A criminal psychologist is a professional that studies the behaviors and thoughts of criminals. Thanks to a number of popular television programs that depict fictionalized criminal psychologists, such as such as Criminal Minds and CSI. The field is highly related to forensic psychology and in some cases that the 2 terms are used interchangeably interest in this career field has grown dramatically in recent years. A large part of what a criminal psychologist does is study why people commit crimes. They may also, however, to assess criminals in order to evaluate the risk of recidivism (how likely the person is to re-offend in the future) or make educated guesses about the actions that a criminal may have taken after committing a crime. Criminal psychologists are also often asked to provide expert testimony in court in addition to helping law enforcement solve crimes or analyze the behavior of criminal offenders. Offender profiling, or criminal profiling is perhaps one of the best known duties of a criminal psychologist. The practice started during the 1940s during World War II. Today, organizations such as the FBI utilize offender profiling to help apprehend violent criminals.


Degree in criminal psychology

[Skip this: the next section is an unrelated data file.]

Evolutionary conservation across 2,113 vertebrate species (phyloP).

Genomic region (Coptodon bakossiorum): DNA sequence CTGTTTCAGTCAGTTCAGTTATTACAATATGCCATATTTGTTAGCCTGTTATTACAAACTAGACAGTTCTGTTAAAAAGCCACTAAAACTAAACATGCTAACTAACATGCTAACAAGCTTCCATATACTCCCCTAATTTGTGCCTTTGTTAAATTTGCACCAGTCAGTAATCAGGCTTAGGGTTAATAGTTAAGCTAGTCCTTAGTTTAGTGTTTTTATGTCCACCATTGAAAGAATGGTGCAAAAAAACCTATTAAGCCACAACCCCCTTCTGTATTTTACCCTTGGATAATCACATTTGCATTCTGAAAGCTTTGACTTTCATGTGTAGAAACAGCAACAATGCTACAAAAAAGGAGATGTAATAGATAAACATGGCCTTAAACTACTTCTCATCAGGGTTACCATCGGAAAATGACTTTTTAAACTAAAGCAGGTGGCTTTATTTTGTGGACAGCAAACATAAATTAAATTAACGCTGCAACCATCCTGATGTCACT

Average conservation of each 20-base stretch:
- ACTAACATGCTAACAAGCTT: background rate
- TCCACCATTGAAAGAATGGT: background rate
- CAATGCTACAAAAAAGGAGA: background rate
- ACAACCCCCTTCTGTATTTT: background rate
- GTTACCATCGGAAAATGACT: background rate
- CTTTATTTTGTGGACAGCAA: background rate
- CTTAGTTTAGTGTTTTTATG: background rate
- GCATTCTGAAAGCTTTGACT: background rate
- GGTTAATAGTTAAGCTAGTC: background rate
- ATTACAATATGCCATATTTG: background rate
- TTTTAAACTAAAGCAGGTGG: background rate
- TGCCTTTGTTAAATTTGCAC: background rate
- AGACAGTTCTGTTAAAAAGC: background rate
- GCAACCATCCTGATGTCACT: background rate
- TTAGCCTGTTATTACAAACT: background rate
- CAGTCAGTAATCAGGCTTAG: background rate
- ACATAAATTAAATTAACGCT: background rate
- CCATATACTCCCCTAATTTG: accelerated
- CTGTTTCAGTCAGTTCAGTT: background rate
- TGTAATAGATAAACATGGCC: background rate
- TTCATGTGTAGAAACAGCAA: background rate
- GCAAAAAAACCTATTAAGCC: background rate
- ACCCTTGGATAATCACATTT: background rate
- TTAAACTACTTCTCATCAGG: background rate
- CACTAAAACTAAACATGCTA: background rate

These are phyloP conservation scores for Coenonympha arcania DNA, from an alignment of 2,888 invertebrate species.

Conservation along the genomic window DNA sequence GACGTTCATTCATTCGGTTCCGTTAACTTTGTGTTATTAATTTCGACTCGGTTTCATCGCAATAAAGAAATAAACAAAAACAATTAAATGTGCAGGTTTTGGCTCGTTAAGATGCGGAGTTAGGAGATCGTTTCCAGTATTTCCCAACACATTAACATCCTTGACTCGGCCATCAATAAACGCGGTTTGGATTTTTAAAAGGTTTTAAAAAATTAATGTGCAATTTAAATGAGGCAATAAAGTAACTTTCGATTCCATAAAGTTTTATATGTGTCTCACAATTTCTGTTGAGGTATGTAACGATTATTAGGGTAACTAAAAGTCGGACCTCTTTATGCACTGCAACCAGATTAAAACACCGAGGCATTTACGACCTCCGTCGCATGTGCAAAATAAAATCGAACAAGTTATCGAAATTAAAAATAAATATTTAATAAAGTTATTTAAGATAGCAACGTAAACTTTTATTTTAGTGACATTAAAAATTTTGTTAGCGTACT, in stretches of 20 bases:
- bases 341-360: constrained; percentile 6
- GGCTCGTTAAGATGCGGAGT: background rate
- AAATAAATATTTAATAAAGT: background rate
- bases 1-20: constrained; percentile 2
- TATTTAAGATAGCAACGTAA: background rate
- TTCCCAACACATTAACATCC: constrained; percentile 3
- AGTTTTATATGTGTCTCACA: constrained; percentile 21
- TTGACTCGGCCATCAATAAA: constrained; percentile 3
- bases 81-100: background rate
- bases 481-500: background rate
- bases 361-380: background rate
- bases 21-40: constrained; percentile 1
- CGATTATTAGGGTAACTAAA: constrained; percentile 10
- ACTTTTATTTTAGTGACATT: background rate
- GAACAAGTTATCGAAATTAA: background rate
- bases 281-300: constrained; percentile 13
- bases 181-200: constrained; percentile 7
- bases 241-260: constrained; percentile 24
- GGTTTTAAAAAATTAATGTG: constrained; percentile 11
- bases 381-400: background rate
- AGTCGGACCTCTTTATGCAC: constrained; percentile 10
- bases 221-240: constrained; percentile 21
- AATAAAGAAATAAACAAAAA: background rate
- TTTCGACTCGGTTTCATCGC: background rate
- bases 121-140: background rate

To provide law enforcement with a psychological assessment of the suspect and to provide strategies and suggestions that can be used in the interviewing process – this is the goal of criminal profiling. The realities of the job are far from boring while the job may not be exactly like you see it portrayed on television. Dr. Keith Durkin, chair of the department of psychology and sociology at Ohio Northern University explains, "Careers in criminal psychology are never boring, and if you have an education in that field, it's great training for a huge range of jobs. You can do something different every day. You could work in counseling people who have committed crimes and need psychological assessment. Many people who work in this field spend a great deal of time in office and court settings. A criminal psychologist might spend a considerable amount of time interviewing people, researching an offender’s life history, or providing expert testimony in the courtroom. Criminal psychologists may work closely with police and federal agents to help solve crimes, often by developing profiles of murderers, kidnappers, rapists, and other violent individuals in some cases. Criminal psychologists are employed in a number of settings. Some work for local, state or federal government, while others are self-employed as independent consultants. Criminal psychologists may also be employed as private consultants in addition to working directly with law enforcement and the courts. Still others opt to teach criminal psychology at the university level or at specialized criminology training facilities. National salaries for criminal or forensic psychologists range from a low of $33,900 to a high of $103,000 according o Payscale.com. You may be called on to look at crime photos or interview suspects who may have committed horrifying crimes as a criminal psychologist. You need to be prepared to deal with the emotional distress that this type of work may cause because of this.